This particular conspiracy theory has a twofold function. The first and most obvious is to keep pushing the Republican party towards fascism. But of course, they're already going there, so probably didn't need more of a push from Trump. The second, and perhaps more important to Trump himself, is that the conspiracy theory keeps him at the center of this story. As Axios founder Jim VandeHei said on MSNBC Friday morning, Trump is "frustrated" and "having a hard time getting through" because "people are no longer obsessed with what Donald Trump has to say."
It's definitely possible that Republicans will use Trump's Big Lie to build up all this anti-democratic infrastructure — voter suppression laws, gerrymandering, laws that make it easy to throw out elections that Democrats win — and that politicians other than Trump will be the main beneficiaries. There are almost three years until Republicans can vote in a presidential primary, and a lot can happen in that time. Trump's emergence as the next nominee is not guaranteed, as much as it may seem to be right now. And so the GOP may be set up to steal the next presidential election, but for someone who isn't Trump. This new conspiracy theory helps reinscribe the notion that Trump is the only path forward for the GOP, that his ascendance is preordained, and that Republicans better not even consider thinking about running someone with less baggage or better hair.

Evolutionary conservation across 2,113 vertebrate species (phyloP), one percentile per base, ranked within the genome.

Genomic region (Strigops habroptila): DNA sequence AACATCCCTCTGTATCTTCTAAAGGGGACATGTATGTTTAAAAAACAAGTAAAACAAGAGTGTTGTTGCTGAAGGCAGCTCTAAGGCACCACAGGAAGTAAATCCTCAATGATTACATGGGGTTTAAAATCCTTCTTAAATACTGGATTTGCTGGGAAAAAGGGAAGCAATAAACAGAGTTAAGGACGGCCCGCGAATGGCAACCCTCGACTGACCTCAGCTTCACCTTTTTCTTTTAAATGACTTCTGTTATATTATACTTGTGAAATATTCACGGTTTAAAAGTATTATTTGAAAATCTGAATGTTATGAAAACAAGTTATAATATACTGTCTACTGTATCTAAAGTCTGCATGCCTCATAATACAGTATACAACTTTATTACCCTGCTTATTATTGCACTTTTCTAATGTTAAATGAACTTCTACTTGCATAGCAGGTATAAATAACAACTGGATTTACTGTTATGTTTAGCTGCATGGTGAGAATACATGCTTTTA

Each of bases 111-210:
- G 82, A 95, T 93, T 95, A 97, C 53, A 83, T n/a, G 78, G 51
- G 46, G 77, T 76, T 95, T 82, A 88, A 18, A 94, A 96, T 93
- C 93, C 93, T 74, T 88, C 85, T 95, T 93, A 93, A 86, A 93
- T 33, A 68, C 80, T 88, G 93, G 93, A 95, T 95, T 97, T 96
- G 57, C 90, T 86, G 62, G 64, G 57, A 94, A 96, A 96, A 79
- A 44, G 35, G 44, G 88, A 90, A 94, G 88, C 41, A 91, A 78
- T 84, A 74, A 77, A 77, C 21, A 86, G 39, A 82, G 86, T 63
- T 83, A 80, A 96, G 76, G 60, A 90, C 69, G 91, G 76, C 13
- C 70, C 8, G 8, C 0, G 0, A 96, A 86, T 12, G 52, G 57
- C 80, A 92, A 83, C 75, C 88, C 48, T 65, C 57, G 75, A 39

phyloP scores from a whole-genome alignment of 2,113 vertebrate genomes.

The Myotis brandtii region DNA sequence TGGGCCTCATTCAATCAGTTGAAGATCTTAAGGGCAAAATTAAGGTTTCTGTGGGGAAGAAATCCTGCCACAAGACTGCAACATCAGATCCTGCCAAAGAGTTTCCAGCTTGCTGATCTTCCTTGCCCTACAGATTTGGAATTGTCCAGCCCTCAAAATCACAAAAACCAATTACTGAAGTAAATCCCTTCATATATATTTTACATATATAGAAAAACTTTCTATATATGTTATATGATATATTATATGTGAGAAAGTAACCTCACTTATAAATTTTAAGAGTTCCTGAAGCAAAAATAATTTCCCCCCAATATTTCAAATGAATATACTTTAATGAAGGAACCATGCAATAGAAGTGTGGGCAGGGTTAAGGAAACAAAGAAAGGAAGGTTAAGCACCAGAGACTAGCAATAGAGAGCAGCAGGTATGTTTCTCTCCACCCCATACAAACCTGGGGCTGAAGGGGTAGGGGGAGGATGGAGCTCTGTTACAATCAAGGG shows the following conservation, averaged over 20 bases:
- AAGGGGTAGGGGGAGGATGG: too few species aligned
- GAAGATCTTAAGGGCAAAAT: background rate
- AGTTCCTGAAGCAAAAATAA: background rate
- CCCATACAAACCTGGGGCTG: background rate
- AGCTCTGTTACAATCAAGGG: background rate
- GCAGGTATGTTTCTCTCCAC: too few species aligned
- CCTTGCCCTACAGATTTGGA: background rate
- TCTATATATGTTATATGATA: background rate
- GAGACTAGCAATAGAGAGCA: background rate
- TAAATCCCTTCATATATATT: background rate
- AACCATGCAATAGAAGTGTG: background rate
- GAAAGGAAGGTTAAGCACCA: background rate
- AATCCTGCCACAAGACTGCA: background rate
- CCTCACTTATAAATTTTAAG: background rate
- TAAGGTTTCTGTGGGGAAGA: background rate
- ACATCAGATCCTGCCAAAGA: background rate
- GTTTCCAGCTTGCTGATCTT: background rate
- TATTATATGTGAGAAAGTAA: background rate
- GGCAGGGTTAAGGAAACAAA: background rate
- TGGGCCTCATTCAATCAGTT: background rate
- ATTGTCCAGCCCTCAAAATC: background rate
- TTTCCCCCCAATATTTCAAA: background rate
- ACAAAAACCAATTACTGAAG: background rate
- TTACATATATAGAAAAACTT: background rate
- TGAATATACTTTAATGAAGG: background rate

So no, I don't think Trump believes he'll be reinstated in August. I don't think Trump really believes anything, not in the way that most people hold beliefs at least. He has a purely instrumentalized view of the world: "Beliefs" aren't sincerely held, but just another tool to manipulate others. He never asks himself "is this true?" so much as "what will it get me to say this?" And when it comes to this particular conspiracy theory, the answer may sadly be "quite a lot."